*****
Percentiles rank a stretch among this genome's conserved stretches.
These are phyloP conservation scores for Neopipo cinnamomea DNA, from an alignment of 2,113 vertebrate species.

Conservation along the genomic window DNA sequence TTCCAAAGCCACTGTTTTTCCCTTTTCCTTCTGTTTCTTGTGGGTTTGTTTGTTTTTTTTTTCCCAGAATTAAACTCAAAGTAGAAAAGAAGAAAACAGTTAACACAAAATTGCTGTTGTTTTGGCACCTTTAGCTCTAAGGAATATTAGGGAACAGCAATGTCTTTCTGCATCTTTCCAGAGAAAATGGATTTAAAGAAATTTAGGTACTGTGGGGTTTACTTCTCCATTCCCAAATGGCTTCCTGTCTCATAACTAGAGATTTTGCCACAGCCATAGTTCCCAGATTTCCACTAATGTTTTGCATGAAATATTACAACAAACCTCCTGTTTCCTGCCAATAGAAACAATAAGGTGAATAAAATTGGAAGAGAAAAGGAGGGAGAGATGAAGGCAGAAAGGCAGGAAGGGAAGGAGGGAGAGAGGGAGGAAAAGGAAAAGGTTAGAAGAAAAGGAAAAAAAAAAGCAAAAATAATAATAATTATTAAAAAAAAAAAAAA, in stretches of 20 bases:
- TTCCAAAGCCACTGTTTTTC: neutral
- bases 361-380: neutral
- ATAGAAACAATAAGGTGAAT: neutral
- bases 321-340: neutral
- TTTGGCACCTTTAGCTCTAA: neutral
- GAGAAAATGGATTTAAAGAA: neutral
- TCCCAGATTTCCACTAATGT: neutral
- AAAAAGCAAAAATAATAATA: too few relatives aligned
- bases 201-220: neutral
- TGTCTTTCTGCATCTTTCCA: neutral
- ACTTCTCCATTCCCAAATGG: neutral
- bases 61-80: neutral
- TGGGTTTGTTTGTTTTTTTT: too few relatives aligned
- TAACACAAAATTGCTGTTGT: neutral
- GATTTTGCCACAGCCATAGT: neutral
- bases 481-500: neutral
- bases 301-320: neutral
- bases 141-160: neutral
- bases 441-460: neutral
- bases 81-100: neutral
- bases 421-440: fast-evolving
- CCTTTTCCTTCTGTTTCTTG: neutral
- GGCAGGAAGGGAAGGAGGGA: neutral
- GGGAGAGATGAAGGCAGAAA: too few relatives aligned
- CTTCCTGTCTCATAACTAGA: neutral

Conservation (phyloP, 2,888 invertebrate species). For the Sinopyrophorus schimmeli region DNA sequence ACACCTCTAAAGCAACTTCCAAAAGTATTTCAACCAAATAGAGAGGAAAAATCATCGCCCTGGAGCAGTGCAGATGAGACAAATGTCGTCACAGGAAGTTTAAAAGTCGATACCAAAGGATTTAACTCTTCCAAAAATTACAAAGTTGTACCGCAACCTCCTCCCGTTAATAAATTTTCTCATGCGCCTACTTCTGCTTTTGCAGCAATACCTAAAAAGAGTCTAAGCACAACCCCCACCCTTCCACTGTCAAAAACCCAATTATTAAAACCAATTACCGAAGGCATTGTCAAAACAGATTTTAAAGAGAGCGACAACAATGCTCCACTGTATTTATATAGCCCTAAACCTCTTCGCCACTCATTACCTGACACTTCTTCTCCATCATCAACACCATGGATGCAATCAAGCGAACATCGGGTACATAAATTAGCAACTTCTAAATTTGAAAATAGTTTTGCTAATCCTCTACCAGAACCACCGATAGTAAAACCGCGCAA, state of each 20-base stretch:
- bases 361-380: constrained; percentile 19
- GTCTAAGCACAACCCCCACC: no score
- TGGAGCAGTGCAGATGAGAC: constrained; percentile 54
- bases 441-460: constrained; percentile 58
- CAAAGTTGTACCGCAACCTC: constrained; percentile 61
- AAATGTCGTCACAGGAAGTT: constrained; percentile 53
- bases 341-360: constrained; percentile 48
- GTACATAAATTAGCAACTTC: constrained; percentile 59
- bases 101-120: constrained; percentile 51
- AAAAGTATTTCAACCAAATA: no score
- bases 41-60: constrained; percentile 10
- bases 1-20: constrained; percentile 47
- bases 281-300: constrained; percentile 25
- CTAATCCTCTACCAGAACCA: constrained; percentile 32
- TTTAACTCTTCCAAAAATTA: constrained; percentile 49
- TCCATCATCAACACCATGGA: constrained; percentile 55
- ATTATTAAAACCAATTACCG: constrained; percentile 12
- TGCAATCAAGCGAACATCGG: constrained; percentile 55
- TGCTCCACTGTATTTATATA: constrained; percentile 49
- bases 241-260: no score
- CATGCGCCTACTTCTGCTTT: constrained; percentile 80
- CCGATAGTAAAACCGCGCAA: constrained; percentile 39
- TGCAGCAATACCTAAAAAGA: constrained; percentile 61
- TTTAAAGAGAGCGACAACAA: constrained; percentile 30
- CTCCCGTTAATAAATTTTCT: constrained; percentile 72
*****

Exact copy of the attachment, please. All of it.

Percentiles rank a stretch among this genome's conserved stretches.
These are phyloP conservation scores for Neopipo cinnamomea DNA, from an alignment of 2,113 vertebrate species.

Conservation along the genomic window DNA sequence TTCCAAAGCCACTGTTTTTCCCTTTTCCTTCTGTTTCTTGTGGGTTTGTTTGTTTTTTTTTTCCCAGAATTAAACTCAAAGTAGAAAAGAAGAAAACAGTTAACACAAAATTGCTGTTGTTTTGGCACCTTTAGCTCTAAGGAATATTAGGGAACAGCAATGTCTTTCTGCATCTTTCCAGAGAAAATGGATTTAAAGAAATTTAGGTACTGTGGGGTTTACTTCTCCATTCCCAAATGGCTTCCTGTCTCATAACTAGAGATTTTGCCACAGCCATAGTTCCCAGATTTCCACTAATGTTTTGCATGAAATATTACAACAAACCTCCTGTTTCCTGCCAATAGAAACAATAAGGTGAATAAAATTGGAAGAGAAAAGGAGGGAGAGATGAAGGCAGAAAGGCAGGAAGGGAAGGAGGGAGAGAGGGAGGAAAAGGAAAAGGTTAGAAGAAAAGGAAAAAAAAAAGCAAAAATAATAATAATTATTAAAAAAAAAAAAAA, in stretches of 20 bases:
- TTCCAAAGCCACTGTTTTTC: neutral
- bases 361-380: neutral
- ATAGAAACAATAAGGTGAAT: neutral
- bases 321-340: neutral
- TTTGGCACCTTTAGCTCTAA: neutral
- GAGAAAATGGATTTAAAGAA: neutral
- TCCCAGATTTCCACTAATGT: neutral
- AAAAAGCAAAAATAATAATA: too few relatives aligned
- bases 201-220: neutral
- TGTCTTTCTGCATCTTTCCA: neutral
- ACTTCTCCATTCCCAAATGG: neutral
- bases 61-80: neutral
- TGGGTTTGTTTGTTTTTTTT: too few relatives aligned
- TAACACAAAATTGCTGTTGT: neutral
- GATTTTGCCACAGCCATAGT: neutral
- bases 481-500: neutral
- bases 301-320: neutral
- bases 141-160: neutral
- bases 441-460: neutral
- bases 81-100: neutral
- bases 421-440: fast-evolving
- CCTTTTCCTTCTGTTTCTTG: neutral
- GGCAGGAAGGGAAGGAGGGA: neutral
- GGGAGAGATGAAGGCAGAAA: too few relatives aligned
- CTTCCTGTCTCATAACTAGA: neutral

Conservation (phyloP, 2,888 invertebrate species). For the Sinopyrophorus schimmeli region DNA sequence ACACCTCTAAAGCAACTTCCAAAAGTATTTCAACCAAATAGAGAGGAAAAATCATCGCCCTGGAGCAGTGCAGATGAGACAAATGTCGTCACAGGAAGTTTAAAAGTCGATACCAAAGGATTTAACTCTTCCAAAAATTACAAAGTTGTACCGCAACCTCCTCCCGTTAATAAATTTTCTCATGCGCCTACTTCTGCTTTTGCAGCAATACCTAAAAAGAGTCTAAGCACAACCCCCACCCTTCCACTGTCAAAAACCCAATTATTAAAACCAATTACCGAAGGCATTGTCAAAACAGATTTTAAAGAGAGCGACAACAATGCTCCACTGTATTTATATAGCCCTAAACCTCTTCGCCACTCATTACCTGACACTTCTTCTCCATCATCAACACCATGGATGCAATCAAGCGAACATCGGGTACATAAATTAGCAACTTCTAAATTTGAAAATAGTTTTGCTAATCCTCTACCAGAACCACCGATAGTAAAACCGCGCAA, state of each 20-base stretch:
- bases 361-380: constrained; percentile 19
- GTCTAAGCACAACCCCCACC: no score
- TGGAGCAGTGCAGATGAGAC: constrained; percentile 54
- bases 441-460: constrained; percentile 58
- CAAAGTTGTACCGCAACCTC: constrained; percentile 61
- AAATGTCGTCACAGGAAGTT: constrained; percentile 53
- bases 341-360: constrained; percentile 48
- GTACATAAATTAGCAACTTC: constrained; percentile 59
- bases 101-120: constrained; percentile 51
- AAAAGTATTTCAACCAAATA: no score
- bases 41-60: constrained; percentile 10
- bases 1-20: constrained; percentile 47
- bases 281-300: constrained; percentile 25
- CTAATCCTCTACCAGAACCA: constrained; percentile 32
- TTTAACTCTTCCAAAAATTA: constrained; percentile 49
- TCCATCATCAACACCATGGA: constrained; percentile 55
- ATTATTAAAACCAATTACCG: constrained; percentile 12
- TGCAATCAAGCGAACATCGG: constrained; percentile 55
- TGCTCCACTGTATTTATATA: constrained; percentile 49
- bases 241-260: no score
- CATGCGCCTACTTCTGCTTT: constrained; percentile 80
- CCGATAGTAAAACCGCGCAA: constrained; percentile 39
- TGCAGCAATACCTAAAAAGA: constrained; percentile 61
- TTTAAAGAGAGCGACAACAA: constrained; percentile 30
- CTCCCGTTAATAAATTTTCT: constrained; percentile 72